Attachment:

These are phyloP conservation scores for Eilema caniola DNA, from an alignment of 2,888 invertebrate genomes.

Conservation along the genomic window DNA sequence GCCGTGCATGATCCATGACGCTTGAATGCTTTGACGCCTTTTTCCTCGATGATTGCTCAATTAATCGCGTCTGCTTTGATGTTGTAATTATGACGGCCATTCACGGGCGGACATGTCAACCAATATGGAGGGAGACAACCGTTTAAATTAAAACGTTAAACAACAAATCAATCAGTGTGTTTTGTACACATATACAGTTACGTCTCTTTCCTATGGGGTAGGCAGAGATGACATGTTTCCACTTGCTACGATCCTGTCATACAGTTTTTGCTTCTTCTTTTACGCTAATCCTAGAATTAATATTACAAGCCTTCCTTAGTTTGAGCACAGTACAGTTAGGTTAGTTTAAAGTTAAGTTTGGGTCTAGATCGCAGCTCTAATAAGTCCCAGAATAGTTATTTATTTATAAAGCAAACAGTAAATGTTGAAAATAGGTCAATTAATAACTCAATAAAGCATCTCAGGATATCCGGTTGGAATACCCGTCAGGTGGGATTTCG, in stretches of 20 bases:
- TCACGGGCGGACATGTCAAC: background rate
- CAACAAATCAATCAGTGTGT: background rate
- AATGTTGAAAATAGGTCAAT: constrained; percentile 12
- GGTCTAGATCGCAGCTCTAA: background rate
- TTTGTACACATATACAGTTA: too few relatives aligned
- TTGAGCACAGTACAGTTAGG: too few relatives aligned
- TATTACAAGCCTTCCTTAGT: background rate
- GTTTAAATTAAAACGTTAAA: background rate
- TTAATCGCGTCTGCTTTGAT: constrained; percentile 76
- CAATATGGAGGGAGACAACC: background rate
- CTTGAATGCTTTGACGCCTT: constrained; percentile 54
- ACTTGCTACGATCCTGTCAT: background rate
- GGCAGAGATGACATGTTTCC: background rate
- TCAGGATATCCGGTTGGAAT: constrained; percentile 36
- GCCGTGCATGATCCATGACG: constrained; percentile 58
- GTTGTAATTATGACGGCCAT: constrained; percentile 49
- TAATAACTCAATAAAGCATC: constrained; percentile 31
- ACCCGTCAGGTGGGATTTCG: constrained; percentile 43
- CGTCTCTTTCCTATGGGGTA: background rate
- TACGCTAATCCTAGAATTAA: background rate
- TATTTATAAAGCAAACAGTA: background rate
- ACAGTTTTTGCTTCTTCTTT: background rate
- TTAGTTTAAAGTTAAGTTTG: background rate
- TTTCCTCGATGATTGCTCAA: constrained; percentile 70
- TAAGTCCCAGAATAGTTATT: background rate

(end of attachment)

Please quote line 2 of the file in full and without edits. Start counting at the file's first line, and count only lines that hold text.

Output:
Conservation along the genomic window DNA sequence GCCGTGCATGATCCATGACGCTTGAATGCTTTGACGCCTTTTTCCTCGATGATTGCTCAATTAATCGCGTCTGCTTTGATGTTGTAATTATGACGGCCATTCACGGGCGGACATGTCAACCAATATGGAGGGAGACAACCGTTTAAATTAAAACGTTAAACAACAAATCAATCAGTGTGTTTTGTACACATATACAGTTACGTCTCTTTCCTATGGGGTAGGCAGAGATGACATGTTTCCACTTGCTACGATCCTGTCATACAGTTTTTGCTTCTTCTTTTACGCTAATCCTAGAATTAATATTACAAGCCTTCCTTAGTTTGAGCACAGTACAGTTAGGTTAGTTTAAAGTTAAGTTTGGGTCTAGATCGCAGCTCTAATAAGTCCCAGAATAGTTATTTATTTATAAAGCAAACAGTAAATGTTGAAAATAGGTCAATTAATAACTCAATAAAGCATCTCAGGATATCCGGTTGGAATACCCGTCAGGTGGGATTTCG, in stretches of 20 bases: